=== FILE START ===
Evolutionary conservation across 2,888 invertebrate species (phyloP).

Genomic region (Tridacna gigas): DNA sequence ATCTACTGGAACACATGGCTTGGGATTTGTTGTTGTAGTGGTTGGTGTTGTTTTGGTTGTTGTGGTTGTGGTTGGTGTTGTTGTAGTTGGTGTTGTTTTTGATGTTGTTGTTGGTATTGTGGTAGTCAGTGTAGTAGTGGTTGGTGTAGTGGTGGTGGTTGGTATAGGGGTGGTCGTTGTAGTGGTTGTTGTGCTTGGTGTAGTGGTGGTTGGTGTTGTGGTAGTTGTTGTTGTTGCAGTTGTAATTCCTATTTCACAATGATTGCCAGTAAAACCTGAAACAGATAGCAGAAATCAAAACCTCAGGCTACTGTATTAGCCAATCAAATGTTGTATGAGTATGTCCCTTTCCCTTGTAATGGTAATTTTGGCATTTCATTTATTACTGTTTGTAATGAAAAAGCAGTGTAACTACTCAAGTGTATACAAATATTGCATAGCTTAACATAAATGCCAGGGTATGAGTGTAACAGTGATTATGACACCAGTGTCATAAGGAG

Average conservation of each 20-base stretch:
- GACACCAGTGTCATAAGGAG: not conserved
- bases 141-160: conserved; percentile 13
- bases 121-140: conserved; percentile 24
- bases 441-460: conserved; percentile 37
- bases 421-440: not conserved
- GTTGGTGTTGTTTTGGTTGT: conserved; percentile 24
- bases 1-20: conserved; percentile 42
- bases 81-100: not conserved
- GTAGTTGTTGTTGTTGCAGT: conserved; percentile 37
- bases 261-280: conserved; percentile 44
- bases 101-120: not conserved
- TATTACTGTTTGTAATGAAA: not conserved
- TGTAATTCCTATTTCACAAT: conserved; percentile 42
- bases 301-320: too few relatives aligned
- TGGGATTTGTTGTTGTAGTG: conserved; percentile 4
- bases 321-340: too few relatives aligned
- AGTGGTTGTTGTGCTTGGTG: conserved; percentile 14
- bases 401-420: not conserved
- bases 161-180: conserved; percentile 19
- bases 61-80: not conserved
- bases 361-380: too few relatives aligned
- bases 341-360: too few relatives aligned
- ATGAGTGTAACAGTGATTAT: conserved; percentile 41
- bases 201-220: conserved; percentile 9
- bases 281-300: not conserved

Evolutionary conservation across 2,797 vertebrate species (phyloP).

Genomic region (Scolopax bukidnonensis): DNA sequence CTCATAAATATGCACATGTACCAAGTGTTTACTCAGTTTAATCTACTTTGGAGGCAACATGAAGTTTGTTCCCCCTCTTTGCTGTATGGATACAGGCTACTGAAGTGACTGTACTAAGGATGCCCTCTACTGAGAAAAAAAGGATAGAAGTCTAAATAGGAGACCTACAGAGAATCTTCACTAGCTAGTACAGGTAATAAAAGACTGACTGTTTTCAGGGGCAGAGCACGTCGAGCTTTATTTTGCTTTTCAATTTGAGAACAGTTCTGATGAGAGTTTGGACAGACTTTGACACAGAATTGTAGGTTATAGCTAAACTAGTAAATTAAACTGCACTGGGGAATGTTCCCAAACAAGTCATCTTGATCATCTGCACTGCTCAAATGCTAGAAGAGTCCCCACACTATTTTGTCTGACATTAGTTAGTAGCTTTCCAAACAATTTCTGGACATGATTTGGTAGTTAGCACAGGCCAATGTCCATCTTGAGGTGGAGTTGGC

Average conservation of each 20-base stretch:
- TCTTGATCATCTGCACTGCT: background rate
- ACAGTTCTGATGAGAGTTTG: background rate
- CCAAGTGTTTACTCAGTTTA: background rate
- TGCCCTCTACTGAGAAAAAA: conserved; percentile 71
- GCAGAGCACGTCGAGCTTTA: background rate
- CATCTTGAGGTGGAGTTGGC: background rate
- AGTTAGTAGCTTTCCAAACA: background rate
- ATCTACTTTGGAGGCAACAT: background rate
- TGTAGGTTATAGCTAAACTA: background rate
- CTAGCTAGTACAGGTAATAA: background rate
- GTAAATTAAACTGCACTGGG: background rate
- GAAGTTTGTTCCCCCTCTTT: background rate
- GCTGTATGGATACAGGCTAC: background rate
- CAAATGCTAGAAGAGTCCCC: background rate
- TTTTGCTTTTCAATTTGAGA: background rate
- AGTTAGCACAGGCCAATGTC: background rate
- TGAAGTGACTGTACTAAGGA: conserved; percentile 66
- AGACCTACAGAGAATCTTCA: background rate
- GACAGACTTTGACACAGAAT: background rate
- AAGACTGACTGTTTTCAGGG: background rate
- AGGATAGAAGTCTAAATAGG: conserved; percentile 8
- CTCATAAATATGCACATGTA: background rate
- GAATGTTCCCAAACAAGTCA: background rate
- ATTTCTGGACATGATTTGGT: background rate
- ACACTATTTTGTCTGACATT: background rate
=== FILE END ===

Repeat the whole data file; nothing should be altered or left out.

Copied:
Evolutionary conservation across 2,888 invertebrate species (phyloP).

Genomic region (Tridacna gigas): DNA sequence ATCTACTGGAACACATGGCTTGGGATTTGTTGTTGTAGTGGTTGGTGTTGTTTTGGTTGTTGTGGTTGTGGTTGGTGTTGTTGTAGTTGGTGTTGTTTTTGATGTTGTTGTTGGTATTGTGGTAGTCAGTGTAGTAGTGGTTGGTGTAGTGGTGGTGGTTGGTATAGGGGTGGTCGTTGTAGTGGTTGTTGTGCTTGGTGTAGTGGTGGTTGGTGTTGTGGTAGTTGTTGTTGTTGCAGTTGTAATTCCTATTTCACAATGATTGCCAGTAAAACCTGAAACAGATAGCAGAAATCAAAACCTCAGGCTACTGTATTAGCCAATCAAATGTTGTATGAGTATGTCCCTTTCCCTTGTAATGGTAATTTTGGCATTTCATTTATTACTGTTTGTAATGAAAAAGCAGTGTAACTACTCAAGTGTATACAAATATTGCATAGCTTAACATAAATGCCAGGGTATGAGTGTAACAGTGATTATGACACCAGTGTCATAAGGAG

Average conservation of each 20-base stretch:
- GACACCAGTGTCATAAGGAG: not conserved
- bases 141-160: conserved; percentile 13
- bases 121-140: conserved; percentile 24
- bases 441-460: conserved; percentile 37
- bases 421-440: not conserved
- GTTGGTGTTGTTTTGGTTGT: conserved; percentile 24
- bases 1-20: conserved; percentile 42
- bases 81-100: not conserved
- GTAGTTGTTGTTGTTGCAGT: conserved; percentile 37
- bases 261-280: conserved; percentile 44
- bases 101-120: not conserved
- TATTACTGTTTGTAATGAAA: not conserved
- TGTAATTCCTATTTCACAAT: conserved; percentile 42
- bases 301-320: too few relatives aligned
- TGGGATTTGTTGTTGTAGTG: conserved; percentile 4
- bases 321-340: too few relatives aligned
- AGTGGTTGTTGTGCTTGGTG: conserved; percentile 14
- bases 401-420: not conserved
- bases 161-180: conserved; percentile 19
- bases 61-80: not conserved
- bases 361-380: too few relatives aligned
- bases 341-360: too few relatives aligned
- ATGAGTGTAACAGTGATTAT: conserved; percentile 41
- bases 201-220: conserved; percentile 9
- bases 281-300: not conserved

Evolutionary conservation across 2,797 vertebrate species (phyloP).

Genomic region (Scolopax bukidnonensis): DNA sequence CTCATAAATATGCACATGTACCAAGTGTTTACTCAGTTTAATCTACTTTGGAGGCAACATGAAGTTTGTTCCCCCTCTTTGCTGTATGGATACAGGCTACTGAAGTGACTGTACTAAGGATGCCCTCTACTGAGAAAAAAAGGATAGAAGTCTAAATAGGAGACCTACAGAGAATCTTCACTAGCTAGTACAGGTAATAAAAGACTGACTGTTTTCAGGGGCAGAGCACGTCGAGCTTTATTTTGCTTTTCAATTTGAGAACAGTTCTGATGAGAGTTTGGACAGACTTTGACACAGAATTGTAGGTTATAGCTAAACTAGTAAATTAAACTGCACTGGGGAATGTTCCCAAACAAGTCATCTTGATCATCTGCACTGCTCAAATGCTAGAAGAGTCCCCACACTATTTTGTCTGACATTAGTTAGTAGCTTTCCAAACAATTTCTGGACATGATTTGGTAGTTAGCACAGGCCAATGTCCATCTTGAGGTGGAGTTGGC

Average conservation of each 20-base stretch:
- TCTTGATCATCTGCACTGCT: background rate
- ACAGTTCTGATGAGAGTTTG: background rate
- CCAAGTGTTTACTCAGTTTA: background rate
- TGCCCTCTACTGAGAAAAAA: conserved; percentile 71
- GCAGAGCACGTCGAGCTTTA: background rate
- CATCTTGAGGTGGAGTTGGC: background rate
- AGTTAGTAGCTTTCCAAACA: background rate
- ATCTACTTTGGAGGCAACAT: background rate
- TGTAGGTTATAGCTAAACTA: background rate
- CTAGCTAGTACAGGTAATAA: background rate
- GTAAATTAAACTGCACTGGG: background rate
- GAAGTTTGTTCCCCCTCTTT: background rate
- GCTGTATGGATACAGGCTAC: background rate
- CAAATGCTAGAAGAGTCCCC: background rate
- TTTTGCTTTTCAATTTGAGA: background rate
- AGTTAGCACAGGCCAATGTC: background rate
- TGAAGTGACTGTACTAAGGA: conserved; percentile 66
- AGACCTACAGAGAATCTTCA: background rate
- GACAGACTTTGACACAGAAT: background rate
- AAGACTGACTGTTTTCAGGG: background rate
- AGGATAGAAGTCTAAATAGG: conserved; percentile 8
- CTCATAAATATGCACATGTA: background rate
- GAATGTTCCCAAACAAGTCA: background rate
- ATTTCTGGACATGATTTGGT: background rate
- ACACTATTTTGTCTGACATT: background rate